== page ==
This recent blog post by Richard the Castellan looks at a variety of recent attempts to model in 3D a number of English and Welsh castles. Not only does it show the power of modern computer programming (with fly-throughs and close-ups) but it also demonstrates the value of these reconstructions. They remind us that the romantic ruins we visit are just a fraction of the original structure, and that these buildings will have had a complex development. In attempting to recreate these site we are challenging and testing our own ideas about how they functioned and how they fitted into the past landscape. At the three castle sites I have been involved with over the last decade (Buckton, Radcliffe and Halton) we have yet to take this 21st century approach, but its a research tool that needs to be taken seriously.
Recently the charity I’m a trustee of has been publicising one of its projects to produce a 3D model of Holt Castle in the county of Wrexham (or Denbighshire if you go by historic counties). I first visited Holt in 2010 with my dad when I was researching my BA dissertation. It didn’t feature in what I was doing, but we were tracking along Cheshire’s border with Wales and it would have been a wasted opportunity not to visit.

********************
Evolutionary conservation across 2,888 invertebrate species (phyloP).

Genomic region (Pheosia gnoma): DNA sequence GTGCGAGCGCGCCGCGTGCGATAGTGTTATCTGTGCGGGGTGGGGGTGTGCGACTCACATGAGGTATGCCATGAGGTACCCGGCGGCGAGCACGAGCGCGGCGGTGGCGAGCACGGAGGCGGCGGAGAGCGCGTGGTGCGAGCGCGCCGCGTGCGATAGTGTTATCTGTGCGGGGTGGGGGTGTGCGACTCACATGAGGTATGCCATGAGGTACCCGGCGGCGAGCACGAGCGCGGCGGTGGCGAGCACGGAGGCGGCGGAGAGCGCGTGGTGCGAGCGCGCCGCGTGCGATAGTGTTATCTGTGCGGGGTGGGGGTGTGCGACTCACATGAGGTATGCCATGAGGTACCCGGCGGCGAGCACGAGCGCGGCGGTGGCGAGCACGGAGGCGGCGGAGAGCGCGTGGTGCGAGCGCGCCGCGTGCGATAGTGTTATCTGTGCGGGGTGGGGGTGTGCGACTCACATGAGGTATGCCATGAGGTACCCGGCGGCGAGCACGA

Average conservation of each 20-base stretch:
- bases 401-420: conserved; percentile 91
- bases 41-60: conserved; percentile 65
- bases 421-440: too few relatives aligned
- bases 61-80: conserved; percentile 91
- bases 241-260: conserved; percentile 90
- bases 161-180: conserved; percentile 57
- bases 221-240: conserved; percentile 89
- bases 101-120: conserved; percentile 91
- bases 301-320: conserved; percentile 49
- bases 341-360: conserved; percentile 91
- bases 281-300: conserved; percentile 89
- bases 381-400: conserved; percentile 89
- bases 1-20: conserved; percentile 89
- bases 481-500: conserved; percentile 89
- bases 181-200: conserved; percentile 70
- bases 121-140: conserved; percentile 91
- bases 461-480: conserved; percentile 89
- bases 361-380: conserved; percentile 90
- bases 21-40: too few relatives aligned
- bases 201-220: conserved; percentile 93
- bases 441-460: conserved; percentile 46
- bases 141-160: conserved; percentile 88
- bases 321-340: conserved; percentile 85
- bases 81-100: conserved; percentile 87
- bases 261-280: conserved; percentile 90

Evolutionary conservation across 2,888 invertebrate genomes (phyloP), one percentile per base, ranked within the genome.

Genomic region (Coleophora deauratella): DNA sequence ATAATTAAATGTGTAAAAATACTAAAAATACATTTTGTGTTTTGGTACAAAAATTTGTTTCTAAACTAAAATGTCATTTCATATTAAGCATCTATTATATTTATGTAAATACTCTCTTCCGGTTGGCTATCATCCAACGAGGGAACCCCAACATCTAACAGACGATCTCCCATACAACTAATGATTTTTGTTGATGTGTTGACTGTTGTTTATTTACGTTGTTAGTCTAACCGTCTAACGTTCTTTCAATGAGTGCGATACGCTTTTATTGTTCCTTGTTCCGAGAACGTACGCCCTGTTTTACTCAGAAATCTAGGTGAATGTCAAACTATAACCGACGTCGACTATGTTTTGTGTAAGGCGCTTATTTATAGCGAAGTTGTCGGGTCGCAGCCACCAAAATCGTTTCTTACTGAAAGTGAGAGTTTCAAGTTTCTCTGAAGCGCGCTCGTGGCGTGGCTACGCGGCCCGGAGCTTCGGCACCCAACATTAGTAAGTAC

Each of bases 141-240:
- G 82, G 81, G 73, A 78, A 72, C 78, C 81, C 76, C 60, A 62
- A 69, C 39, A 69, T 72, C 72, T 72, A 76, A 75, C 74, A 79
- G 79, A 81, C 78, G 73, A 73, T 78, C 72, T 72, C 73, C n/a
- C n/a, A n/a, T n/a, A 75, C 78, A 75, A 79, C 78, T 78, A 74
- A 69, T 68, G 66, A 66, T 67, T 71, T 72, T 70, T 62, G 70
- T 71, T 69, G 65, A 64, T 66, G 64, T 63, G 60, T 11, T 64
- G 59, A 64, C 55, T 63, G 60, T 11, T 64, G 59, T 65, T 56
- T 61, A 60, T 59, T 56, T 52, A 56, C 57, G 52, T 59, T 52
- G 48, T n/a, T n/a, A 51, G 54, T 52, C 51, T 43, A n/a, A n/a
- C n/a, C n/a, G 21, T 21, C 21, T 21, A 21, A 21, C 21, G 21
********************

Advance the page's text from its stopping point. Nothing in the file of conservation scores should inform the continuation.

Not much remains today thanks to the work of Parliament in the 17th century. Slighting, but not the right time period for my PhD. That’s why this reconstruction – based on a range of sources including historic plans and inventories – is so important in understanding the site. It really does transform it.
This got me thinking. What other 3D models are available online? A quick search of YouTube produced a…
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